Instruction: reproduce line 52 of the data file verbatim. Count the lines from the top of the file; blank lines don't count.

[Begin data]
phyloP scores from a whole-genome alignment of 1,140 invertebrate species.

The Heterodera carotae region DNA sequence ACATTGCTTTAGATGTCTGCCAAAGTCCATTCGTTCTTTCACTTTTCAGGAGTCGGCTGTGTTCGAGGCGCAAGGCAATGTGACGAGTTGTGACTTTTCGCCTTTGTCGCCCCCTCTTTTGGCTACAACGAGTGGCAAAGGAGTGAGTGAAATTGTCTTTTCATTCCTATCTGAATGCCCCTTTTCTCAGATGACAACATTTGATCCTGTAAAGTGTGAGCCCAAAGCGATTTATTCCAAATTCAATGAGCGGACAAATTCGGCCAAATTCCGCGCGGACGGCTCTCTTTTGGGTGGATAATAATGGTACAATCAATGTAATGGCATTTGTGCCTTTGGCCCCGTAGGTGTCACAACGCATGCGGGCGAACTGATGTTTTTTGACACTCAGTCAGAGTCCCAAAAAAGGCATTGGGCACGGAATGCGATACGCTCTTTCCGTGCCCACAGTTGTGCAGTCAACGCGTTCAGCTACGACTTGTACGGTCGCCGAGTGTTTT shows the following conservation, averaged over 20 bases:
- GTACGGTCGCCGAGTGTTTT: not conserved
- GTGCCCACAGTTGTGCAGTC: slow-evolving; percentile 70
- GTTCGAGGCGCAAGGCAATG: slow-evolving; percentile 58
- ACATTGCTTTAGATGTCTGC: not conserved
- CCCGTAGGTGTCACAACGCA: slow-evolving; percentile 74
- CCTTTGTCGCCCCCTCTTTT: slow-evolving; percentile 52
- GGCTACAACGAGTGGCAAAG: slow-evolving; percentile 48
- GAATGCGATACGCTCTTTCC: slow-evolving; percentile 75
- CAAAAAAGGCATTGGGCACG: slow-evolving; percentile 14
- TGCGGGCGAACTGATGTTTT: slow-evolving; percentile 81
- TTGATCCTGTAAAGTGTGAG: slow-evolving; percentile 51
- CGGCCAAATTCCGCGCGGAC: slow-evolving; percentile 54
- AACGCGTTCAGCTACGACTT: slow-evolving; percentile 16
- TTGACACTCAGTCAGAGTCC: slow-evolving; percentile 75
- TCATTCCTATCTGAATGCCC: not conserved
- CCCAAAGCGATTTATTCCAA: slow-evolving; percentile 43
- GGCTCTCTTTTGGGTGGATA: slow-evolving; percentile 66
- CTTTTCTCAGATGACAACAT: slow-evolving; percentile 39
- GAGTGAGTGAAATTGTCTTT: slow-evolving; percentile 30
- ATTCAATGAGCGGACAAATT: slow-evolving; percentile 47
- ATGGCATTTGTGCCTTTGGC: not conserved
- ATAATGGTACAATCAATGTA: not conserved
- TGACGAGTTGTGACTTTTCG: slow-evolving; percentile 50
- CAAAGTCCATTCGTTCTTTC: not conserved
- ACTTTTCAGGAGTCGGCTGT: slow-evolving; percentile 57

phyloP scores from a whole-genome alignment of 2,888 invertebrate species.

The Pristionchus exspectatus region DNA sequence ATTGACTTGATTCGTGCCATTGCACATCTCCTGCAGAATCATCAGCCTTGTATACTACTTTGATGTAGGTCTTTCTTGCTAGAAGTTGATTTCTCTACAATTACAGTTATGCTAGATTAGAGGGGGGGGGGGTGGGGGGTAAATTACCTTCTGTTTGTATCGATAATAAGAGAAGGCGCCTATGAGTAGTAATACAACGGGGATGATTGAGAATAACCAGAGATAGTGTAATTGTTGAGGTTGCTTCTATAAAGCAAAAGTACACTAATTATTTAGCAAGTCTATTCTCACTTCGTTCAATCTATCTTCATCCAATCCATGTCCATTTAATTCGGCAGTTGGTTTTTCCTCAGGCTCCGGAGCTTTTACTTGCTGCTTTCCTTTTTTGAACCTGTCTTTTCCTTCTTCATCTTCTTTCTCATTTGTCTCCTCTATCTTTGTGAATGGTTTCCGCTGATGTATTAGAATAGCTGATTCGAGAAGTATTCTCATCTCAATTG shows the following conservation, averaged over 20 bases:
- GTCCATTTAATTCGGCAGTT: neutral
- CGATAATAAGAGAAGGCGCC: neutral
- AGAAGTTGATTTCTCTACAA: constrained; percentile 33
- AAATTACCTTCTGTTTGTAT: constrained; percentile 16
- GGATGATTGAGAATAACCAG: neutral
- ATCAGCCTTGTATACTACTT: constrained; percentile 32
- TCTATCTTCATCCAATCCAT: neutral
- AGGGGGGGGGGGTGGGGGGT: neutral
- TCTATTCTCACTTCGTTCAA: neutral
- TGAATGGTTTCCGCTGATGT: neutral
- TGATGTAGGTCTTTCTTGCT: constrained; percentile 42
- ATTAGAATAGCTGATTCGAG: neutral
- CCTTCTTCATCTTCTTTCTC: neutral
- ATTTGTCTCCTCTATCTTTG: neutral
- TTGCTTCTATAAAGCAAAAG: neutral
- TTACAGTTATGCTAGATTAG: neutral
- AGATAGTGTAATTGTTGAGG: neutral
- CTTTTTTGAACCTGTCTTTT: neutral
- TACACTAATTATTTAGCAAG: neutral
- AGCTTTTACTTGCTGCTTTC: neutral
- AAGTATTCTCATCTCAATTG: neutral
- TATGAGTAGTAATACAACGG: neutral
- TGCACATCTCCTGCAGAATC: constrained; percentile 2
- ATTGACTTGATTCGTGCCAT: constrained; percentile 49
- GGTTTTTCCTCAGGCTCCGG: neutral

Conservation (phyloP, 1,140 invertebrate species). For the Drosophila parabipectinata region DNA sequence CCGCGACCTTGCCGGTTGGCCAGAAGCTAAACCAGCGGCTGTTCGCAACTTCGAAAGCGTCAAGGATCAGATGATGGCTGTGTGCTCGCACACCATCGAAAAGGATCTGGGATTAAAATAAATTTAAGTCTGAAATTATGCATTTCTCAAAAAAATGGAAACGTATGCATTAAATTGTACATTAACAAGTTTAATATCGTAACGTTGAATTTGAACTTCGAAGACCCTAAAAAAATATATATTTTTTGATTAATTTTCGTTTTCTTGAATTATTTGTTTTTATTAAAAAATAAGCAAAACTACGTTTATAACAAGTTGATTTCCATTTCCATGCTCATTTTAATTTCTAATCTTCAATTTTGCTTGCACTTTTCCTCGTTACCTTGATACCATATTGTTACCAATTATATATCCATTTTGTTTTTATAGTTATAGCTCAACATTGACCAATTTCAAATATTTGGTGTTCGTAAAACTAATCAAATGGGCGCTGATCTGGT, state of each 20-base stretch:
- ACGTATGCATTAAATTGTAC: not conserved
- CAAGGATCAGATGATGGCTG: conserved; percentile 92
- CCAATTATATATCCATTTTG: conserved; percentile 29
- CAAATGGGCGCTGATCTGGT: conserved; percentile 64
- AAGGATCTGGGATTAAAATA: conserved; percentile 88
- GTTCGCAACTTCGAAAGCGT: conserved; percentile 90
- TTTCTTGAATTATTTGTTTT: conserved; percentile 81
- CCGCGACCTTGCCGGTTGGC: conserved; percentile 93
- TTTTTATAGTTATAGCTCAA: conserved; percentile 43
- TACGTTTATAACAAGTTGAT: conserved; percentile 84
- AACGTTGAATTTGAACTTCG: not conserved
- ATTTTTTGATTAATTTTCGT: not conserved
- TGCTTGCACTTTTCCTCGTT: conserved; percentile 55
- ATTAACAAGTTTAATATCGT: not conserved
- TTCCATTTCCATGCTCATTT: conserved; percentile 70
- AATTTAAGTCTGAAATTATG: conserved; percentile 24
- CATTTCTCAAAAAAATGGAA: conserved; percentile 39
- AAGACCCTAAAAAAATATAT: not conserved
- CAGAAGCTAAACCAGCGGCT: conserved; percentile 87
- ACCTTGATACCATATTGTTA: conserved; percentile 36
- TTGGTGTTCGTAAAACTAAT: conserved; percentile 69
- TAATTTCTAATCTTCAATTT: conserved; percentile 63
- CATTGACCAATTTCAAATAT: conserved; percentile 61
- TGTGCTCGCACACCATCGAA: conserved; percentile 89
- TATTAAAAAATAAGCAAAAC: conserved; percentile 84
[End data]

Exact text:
- TGCACATCTCCTGCAGAATC: constrained; percentile 2